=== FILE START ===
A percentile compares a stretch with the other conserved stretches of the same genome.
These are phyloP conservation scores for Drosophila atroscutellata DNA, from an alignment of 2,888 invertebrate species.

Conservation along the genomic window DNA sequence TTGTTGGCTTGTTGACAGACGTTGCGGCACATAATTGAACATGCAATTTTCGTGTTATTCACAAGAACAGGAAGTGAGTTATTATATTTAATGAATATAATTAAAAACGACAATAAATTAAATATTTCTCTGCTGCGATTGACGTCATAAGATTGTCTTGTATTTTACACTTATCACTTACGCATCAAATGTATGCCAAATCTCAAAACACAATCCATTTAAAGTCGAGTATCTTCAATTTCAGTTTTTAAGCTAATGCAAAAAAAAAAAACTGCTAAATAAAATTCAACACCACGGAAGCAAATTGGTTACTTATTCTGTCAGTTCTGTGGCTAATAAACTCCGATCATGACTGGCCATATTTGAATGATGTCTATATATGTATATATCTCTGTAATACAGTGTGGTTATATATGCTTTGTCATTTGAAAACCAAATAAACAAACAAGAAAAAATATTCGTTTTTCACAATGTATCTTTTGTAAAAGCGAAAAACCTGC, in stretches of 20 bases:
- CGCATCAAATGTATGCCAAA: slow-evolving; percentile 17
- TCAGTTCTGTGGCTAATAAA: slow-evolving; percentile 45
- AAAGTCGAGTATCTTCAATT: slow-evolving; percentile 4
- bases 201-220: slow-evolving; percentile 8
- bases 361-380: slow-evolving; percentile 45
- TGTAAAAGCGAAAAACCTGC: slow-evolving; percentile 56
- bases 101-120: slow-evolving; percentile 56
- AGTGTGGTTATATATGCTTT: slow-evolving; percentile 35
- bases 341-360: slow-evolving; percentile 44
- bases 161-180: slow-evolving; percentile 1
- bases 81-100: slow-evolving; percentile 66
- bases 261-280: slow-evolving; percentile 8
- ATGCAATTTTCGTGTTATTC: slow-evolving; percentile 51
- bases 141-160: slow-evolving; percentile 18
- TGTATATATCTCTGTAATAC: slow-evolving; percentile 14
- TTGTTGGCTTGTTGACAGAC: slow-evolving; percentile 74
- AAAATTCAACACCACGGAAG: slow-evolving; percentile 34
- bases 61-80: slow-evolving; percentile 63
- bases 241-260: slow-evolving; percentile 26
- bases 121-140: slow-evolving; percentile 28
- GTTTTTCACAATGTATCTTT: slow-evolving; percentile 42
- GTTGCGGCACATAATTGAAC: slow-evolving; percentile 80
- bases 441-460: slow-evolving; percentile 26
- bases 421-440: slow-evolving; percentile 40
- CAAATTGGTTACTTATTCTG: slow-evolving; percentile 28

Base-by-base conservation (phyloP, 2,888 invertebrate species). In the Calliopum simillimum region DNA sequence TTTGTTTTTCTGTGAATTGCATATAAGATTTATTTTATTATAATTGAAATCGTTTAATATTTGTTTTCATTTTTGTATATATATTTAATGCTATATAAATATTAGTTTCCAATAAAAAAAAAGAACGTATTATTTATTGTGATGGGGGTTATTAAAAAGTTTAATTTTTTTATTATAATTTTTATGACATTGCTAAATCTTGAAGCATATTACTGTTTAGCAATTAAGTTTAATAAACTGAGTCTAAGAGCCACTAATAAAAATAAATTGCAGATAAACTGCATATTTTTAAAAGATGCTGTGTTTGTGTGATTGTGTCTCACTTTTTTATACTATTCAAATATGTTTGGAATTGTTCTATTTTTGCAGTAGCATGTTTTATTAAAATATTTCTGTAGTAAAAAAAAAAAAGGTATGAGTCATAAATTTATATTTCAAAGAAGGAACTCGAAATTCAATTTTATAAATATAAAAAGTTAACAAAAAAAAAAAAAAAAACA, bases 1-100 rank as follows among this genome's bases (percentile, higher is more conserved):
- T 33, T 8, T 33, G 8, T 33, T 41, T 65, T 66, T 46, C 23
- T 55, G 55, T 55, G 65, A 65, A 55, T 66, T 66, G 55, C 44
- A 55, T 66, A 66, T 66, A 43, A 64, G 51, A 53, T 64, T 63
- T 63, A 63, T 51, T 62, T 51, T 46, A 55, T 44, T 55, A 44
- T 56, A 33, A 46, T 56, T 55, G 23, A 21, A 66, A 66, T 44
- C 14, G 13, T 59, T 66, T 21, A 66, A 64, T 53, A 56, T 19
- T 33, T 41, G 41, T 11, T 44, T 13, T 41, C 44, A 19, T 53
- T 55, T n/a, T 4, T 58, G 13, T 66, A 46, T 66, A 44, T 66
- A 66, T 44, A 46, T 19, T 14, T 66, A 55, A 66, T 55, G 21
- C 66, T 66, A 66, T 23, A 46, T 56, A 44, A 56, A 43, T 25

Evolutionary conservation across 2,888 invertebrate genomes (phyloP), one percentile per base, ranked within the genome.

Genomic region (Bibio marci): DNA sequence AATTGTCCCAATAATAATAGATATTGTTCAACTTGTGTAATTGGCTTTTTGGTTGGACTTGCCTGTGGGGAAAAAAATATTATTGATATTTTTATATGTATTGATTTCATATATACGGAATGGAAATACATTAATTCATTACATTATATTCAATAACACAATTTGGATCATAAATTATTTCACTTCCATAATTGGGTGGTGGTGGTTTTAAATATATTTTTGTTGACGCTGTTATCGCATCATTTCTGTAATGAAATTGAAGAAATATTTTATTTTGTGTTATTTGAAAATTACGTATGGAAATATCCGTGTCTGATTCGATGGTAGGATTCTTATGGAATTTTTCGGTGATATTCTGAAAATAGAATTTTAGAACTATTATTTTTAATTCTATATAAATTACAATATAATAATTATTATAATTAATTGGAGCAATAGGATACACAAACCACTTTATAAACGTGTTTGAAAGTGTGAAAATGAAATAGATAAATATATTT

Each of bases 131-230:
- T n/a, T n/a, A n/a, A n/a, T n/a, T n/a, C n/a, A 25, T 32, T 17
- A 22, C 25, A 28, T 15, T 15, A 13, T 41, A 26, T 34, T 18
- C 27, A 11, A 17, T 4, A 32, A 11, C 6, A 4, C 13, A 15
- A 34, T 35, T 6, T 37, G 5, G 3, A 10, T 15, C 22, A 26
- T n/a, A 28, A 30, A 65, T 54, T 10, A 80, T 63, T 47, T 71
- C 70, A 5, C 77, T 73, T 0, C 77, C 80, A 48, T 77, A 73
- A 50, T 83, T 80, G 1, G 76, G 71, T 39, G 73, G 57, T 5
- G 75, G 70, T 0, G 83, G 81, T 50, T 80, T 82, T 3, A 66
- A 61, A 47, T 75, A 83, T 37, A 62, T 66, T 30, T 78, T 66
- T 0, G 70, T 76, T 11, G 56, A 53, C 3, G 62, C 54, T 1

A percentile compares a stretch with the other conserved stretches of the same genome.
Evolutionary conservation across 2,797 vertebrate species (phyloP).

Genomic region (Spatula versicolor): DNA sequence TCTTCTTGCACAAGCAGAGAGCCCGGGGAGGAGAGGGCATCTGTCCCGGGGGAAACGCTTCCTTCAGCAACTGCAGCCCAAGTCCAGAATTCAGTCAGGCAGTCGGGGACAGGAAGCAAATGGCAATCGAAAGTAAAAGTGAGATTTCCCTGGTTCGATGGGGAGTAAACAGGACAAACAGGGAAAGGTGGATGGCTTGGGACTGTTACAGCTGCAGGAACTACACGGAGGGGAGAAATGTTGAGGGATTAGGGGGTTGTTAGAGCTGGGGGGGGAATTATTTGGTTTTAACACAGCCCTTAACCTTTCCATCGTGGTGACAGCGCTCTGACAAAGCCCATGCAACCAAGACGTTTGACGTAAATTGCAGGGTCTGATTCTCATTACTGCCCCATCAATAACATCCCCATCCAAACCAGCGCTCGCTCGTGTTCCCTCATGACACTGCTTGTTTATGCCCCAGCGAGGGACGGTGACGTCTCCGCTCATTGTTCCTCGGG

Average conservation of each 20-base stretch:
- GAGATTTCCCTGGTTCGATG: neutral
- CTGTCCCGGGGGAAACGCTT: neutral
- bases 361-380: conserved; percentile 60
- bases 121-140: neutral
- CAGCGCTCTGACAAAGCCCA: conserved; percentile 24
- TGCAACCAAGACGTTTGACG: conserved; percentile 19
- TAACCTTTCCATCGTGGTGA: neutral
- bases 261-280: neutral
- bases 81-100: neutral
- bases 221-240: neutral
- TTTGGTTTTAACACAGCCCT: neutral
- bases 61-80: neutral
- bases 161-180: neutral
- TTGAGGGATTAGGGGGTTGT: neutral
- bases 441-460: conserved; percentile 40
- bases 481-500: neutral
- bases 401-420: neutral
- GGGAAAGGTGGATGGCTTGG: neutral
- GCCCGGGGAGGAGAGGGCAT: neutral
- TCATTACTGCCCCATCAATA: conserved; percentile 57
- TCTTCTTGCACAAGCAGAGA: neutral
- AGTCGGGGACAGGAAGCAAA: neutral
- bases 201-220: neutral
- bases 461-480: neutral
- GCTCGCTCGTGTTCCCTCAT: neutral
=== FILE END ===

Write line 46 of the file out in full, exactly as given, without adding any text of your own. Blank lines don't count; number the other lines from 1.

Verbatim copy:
- A 34, T 35, T 6, T 37, G 5, G 3, A 10, T 15, C 22, A 26